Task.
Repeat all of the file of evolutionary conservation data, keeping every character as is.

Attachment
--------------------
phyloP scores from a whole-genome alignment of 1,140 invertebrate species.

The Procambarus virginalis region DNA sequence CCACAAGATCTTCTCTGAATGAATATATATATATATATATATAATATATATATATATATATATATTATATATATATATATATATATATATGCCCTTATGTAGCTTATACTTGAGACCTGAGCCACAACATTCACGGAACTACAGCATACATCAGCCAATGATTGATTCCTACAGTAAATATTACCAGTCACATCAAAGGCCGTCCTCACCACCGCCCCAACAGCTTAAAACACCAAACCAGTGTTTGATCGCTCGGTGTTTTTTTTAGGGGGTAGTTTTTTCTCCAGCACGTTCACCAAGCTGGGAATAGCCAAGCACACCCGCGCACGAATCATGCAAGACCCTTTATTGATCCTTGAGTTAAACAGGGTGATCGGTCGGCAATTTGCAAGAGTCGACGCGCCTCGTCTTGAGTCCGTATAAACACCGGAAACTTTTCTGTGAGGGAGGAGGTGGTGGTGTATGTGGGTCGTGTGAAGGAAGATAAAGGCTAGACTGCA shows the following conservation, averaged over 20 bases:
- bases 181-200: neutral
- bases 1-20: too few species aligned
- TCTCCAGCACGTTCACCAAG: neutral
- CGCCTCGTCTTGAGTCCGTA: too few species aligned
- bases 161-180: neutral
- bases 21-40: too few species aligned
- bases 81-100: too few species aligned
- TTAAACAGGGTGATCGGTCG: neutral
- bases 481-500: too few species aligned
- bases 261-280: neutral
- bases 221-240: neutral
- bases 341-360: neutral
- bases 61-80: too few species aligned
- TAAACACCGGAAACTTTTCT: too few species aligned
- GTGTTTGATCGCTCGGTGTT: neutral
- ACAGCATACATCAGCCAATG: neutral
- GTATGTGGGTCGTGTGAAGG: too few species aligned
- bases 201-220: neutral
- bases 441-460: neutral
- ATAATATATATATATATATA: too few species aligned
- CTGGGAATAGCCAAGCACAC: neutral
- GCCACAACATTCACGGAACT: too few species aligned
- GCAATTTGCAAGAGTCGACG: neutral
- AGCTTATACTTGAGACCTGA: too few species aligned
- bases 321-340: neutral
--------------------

phyloP scores from a whole-genome alignment of 1,140 invertebrate species.

The Procambarus virginalis region DNA sequence CCACAAGATCTTCTCTGAATGAATATATATATATATATATATAATATATATATATATATATATATTATATATATATATATATATATATATGCCCTTATGTAGCTTATACTTGAGACCTGAGCCACAACATTCACGGAACTACAGCATACATCAGCCAATGATTGATTCCTACAGTAAATATTACCAGTCACATCAAAGGCCGTCCTCACCACCGCCCCAACAGCTTAAAACACCAAACCAGTGTTTGATCGCTCGGTGTTTTTTTTAGGGGGTAGTTTTTTCTCCAGCACGTTCACCAAGCTGGGAATAGCCAAGCACACCCGCGCACGAATCATGCAAGACCCTTTATTGATCCTTGAGTTAAACAGGGTGATCGGTCGGCAATTTGCAAGAGTCGACGCGCCTCGTCTTGAGTCCGTATAAACACCGGAAACTTTTCTGTGAGGGAGGAGGTGGTGGTGTATGTGGGTCGTGTGAAGGAAGATAAAGGCTAGACTGCA shows the following conservation, averaged over 20 bases:
- bases 181-200: neutral
- bases 1-20: too few species aligned
- TCTCCAGCACGTTCACCAAG: neutral
- CGCCTCGTCTTGAGTCCGTA: too few species aligned
- bases 161-180: neutral
- bases 21-40: too few species aligned
- bases 81-100: too few species aligned
- TTAAACAGGGTGATCGGTCG: neutral
- bases 481-500: too few species aligned
- bases 261-280: neutral
- bases 221-240: neutral
- bases 341-360: neutral
- bases 61-80: too few species aligned
- TAAACACCGGAAACTTTTCT: too few species aligned
- GTGTTTGATCGCTCGGTGTT: neutral
- ACAGCATACATCAGCCAATG: neutral
- GTATGTGGGTCGTGTGAAGG: too few species aligned
- bases 201-220: neutral
- bases 441-460: neutral
- ATAATATATATATATATATA: too few species aligned
- CTGGGAATAGCCAAGCACAC: neutral
- GCCACAACATTCACGGAACT: too few species aligned
- GCAATTTGCAAGAGTCGACG: neutral
- AGCTTATACTTGAGACCTGA: too few species aligned
- bases 321-340: neutral